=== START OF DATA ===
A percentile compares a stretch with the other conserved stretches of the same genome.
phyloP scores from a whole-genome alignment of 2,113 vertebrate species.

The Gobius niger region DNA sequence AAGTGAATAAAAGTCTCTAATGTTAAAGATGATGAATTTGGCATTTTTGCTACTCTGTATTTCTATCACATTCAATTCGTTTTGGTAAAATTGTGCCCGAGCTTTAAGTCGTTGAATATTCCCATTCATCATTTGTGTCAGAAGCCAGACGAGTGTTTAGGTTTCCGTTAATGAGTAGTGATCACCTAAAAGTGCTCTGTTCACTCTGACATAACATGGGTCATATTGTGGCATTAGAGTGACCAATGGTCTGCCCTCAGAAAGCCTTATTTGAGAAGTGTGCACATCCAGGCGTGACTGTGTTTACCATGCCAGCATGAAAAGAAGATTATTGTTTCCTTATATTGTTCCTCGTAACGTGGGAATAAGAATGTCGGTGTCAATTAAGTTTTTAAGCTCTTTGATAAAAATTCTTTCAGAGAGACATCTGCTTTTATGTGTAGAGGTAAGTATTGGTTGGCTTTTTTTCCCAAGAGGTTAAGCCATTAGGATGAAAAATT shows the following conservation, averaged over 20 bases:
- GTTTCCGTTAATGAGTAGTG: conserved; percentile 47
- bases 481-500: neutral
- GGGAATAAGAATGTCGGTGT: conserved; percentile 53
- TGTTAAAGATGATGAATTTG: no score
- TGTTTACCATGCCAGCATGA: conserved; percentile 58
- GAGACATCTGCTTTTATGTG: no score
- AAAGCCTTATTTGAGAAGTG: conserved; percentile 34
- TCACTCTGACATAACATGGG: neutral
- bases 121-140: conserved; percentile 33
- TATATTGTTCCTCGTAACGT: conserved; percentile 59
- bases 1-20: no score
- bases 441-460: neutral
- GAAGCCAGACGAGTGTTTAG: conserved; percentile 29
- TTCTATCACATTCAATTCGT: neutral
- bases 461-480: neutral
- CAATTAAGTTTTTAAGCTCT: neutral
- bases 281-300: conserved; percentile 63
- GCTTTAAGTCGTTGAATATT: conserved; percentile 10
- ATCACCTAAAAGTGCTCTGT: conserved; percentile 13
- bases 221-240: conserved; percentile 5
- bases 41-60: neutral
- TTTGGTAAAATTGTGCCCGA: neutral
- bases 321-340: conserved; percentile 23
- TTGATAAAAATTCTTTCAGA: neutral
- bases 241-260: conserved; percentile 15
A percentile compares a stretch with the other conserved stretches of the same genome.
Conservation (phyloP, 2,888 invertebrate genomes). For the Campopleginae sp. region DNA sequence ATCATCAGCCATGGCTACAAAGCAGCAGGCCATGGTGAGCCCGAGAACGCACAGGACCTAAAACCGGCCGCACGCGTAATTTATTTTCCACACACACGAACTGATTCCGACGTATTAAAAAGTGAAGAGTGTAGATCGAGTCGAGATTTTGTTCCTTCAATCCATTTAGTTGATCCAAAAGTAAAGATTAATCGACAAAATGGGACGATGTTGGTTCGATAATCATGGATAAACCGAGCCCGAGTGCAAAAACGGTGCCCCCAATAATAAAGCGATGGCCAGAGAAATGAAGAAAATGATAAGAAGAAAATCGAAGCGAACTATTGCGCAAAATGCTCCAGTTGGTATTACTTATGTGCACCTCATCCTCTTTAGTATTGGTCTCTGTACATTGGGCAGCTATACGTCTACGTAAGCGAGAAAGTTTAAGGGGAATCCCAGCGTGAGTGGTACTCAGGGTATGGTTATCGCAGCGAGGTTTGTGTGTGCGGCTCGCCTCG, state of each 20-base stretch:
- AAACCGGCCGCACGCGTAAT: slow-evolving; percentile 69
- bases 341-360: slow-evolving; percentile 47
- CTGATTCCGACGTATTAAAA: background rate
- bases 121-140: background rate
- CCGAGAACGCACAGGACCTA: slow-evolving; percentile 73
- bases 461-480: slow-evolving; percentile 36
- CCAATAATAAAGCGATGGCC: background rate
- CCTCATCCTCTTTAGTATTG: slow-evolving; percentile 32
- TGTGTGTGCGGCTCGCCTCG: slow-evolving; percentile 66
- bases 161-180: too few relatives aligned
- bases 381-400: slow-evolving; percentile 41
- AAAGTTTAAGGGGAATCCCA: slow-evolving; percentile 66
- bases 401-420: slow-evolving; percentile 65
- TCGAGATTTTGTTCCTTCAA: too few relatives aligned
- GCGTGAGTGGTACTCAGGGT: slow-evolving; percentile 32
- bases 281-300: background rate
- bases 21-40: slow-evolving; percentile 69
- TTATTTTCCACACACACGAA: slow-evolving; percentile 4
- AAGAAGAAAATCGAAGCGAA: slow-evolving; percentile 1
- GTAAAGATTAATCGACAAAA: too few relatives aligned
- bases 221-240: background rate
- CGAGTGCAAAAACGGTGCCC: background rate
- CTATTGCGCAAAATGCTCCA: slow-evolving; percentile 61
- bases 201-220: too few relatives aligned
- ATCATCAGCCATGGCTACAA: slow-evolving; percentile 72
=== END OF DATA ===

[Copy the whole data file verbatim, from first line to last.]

A percentile compares a stretch with the other conserved stretches of the same genome.
phyloP scores from a whole-genome alignment of 2,113 vertebrate species.

The Gobius niger region DNA sequence AAGTGAATAAAAGTCTCTAATGTTAAAGATGATGAATTTGGCATTTTTGCTACTCTGTATTTCTATCACATTCAATTCGTTTTGGTAAAATTGTGCCCGAGCTTTAAGTCGTTGAATATTCCCATTCATCATTTGTGTCAGAAGCCAGACGAGTGTTTAGGTTTCCGTTAATGAGTAGTGATCACCTAAAAGTGCTCTGTTCACTCTGACATAACATGGGTCATATTGTGGCATTAGAGTGACCAATGGTCTGCCCTCAGAAAGCCTTATTTGAGAAGTGTGCACATCCAGGCGTGACTGTGTTTACCATGCCAGCATGAAAAGAAGATTATTGTTTCCTTATATTGTTCCTCGTAACGTGGGAATAAGAATGTCGGTGTCAATTAAGTTTTTAAGCTCTTTGATAAAAATTCTTTCAGAGAGACATCTGCTTTTATGTGTAGAGGTAAGTATTGGTTGGCTTTTTTTCCCAAGAGGTTAAGCCATTAGGATGAAAAATT shows the following conservation, averaged over 20 bases:
- GTTTCCGTTAATGAGTAGTG: conserved; percentile 47
- bases 481-500: neutral
- GGGAATAAGAATGTCGGTGT: conserved; percentile 53
- TGTTAAAGATGATGAATTTG: no score
- TGTTTACCATGCCAGCATGA: conserved; percentile 58
- GAGACATCTGCTTTTATGTG: no score
- AAAGCCTTATTTGAGAAGTG: conserved; percentile 34
- TCACTCTGACATAACATGGG: neutral
- bases 121-140: conserved; percentile 33
- TATATTGTTCCTCGTAACGT: conserved; percentile 59
- bases 1-20: no score
- bases 441-460: neutral
- GAAGCCAGACGAGTGTTTAG: conserved; percentile 29
- TTCTATCACATTCAATTCGT: neutral
- bases 461-480: neutral
- CAATTAAGTTTTTAAGCTCT: neutral
- bases 281-300: conserved; percentile 63
- GCTTTAAGTCGTTGAATATT: conserved; percentile 10
- ATCACCTAAAAGTGCTCTGT: conserved; percentile 13
- bases 221-240: conserved; percentile 5
- bases 41-60: neutral
- TTTGGTAAAATTGTGCCCGA: neutral
- bases 321-340: conserved; percentile 23
- TTGATAAAAATTCTTTCAGA: neutral
- bases 241-260: conserved; percentile 15
A percentile compares a stretch with the other conserved stretches of the same genome.
Conservation (phyloP, 2,888 invertebrate genomes). For the Campopleginae sp. region DNA sequence ATCATCAGCCATGGCTACAAAGCAGCAGGCCATGGTGAGCCCGAGAACGCACAGGACCTAAAACCGGCCGCACGCGTAATTTATTTTCCACACACACGAACTGATTCCGACGTATTAAAAAGTGAAGAGTGTAGATCGAGTCGAGATTTTGTTCCTTCAATCCATTTAGTTGATCCAAAAGTAAAGATTAATCGACAAAATGGGACGATGTTGGTTCGATAATCATGGATAAACCGAGCCCGAGTGCAAAAACGGTGCCCCCAATAATAAAGCGATGGCCAGAGAAATGAAGAAAATGATAAGAAGAAAATCGAAGCGAACTATTGCGCAAAATGCTCCAGTTGGTATTACTTATGTGCACCTCATCCTCTTTAGTATTGGTCTCTGTACATTGGGCAGCTATACGTCTACGTAAGCGAGAAAGTTTAAGGGGAATCCCAGCGTGAGTGGTACTCAGGGTATGGTTATCGCAGCGAGGTTTGTGTGTGCGGCTCGCCTCG, state of each 20-base stretch:
- AAACCGGCCGCACGCGTAAT: slow-evolving; percentile 69
- bases 341-360: slow-evolving; percentile 47
- CTGATTCCGACGTATTAAAA: background rate
- bases 121-140: background rate
- CCGAGAACGCACAGGACCTA: slow-evolving; percentile 73
- bases 461-480: slow-evolving; percentile 36
- CCAATAATAAAGCGATGGCC: background rate
- CCTCATCCTCTTTAGTATTG: slow-evolving; percentile 32
- TGTGTGTGCGGCTCGCCTCG: slow-evolving; percentile 66
- bases 161-180: too few relatives aligned
- bases 381-400: slow-evolving; percentile 41
- AAAGTTTAAGGGGAATCCCA: slow-evolving; percentile 66
- bases 401-420: slow-evolving; percentile 65
- TCGAGATTTTGTTCCTTCAA: too few relatives aligned
- GCGTGAGTGGTACTCAGGGT: slow-evolving; percentile 32
- bases 281-300: background rate
- bases 21-40: slow-evolving; percentile 69
- TTATTTTCCACACACACGAA: slow-evolving; percentile 4
- AAGAAGAAAATCGAAGCGAA: slow-evolving; percentile 1
- GTAAAGATTAATCGACAAAA: too few relatives aligned
- bases 221-240: background rate
- CGAGTGCAAAAACGGTGCCC: background rate
- CTATTGCGCAAAATGCTCCA: slow-evolving; percentile 61
- bases 201-220: too few relatives aligned
- ATCATCAGCCATGGCTACAA: slow-evolving; percentile 72